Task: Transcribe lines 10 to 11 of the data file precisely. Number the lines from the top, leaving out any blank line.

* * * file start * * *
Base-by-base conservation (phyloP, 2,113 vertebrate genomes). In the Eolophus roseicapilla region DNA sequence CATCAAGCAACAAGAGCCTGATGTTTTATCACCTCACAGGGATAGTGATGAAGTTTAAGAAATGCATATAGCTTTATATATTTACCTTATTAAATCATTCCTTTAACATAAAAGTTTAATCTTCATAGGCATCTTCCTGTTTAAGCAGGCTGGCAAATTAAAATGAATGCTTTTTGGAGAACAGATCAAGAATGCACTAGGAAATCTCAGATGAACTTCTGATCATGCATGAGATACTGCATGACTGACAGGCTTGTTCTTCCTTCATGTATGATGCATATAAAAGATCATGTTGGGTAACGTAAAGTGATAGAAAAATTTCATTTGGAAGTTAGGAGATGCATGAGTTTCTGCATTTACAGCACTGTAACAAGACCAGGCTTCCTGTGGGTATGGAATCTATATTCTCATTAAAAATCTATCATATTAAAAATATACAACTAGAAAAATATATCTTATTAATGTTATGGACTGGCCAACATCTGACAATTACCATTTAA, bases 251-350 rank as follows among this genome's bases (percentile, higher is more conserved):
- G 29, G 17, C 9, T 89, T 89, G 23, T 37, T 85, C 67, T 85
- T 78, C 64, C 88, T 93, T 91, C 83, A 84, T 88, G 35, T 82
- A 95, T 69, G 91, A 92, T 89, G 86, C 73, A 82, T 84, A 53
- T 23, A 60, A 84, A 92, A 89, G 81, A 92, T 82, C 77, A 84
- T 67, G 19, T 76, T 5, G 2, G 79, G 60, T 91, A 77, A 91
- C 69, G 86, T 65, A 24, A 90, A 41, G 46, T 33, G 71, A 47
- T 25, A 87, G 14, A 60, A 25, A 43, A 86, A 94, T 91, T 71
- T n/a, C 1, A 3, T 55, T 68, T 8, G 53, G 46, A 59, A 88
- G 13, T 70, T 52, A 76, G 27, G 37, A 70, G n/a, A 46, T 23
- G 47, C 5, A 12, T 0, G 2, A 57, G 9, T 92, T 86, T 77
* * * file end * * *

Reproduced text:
- G 13, T 70, T 52, A 76, G 27, G 37, A 70, G n/a, A 46, T 23
- G 47, C 5, A 12, T 0, G 2, A 57, G 9, T 92, T 86, T 77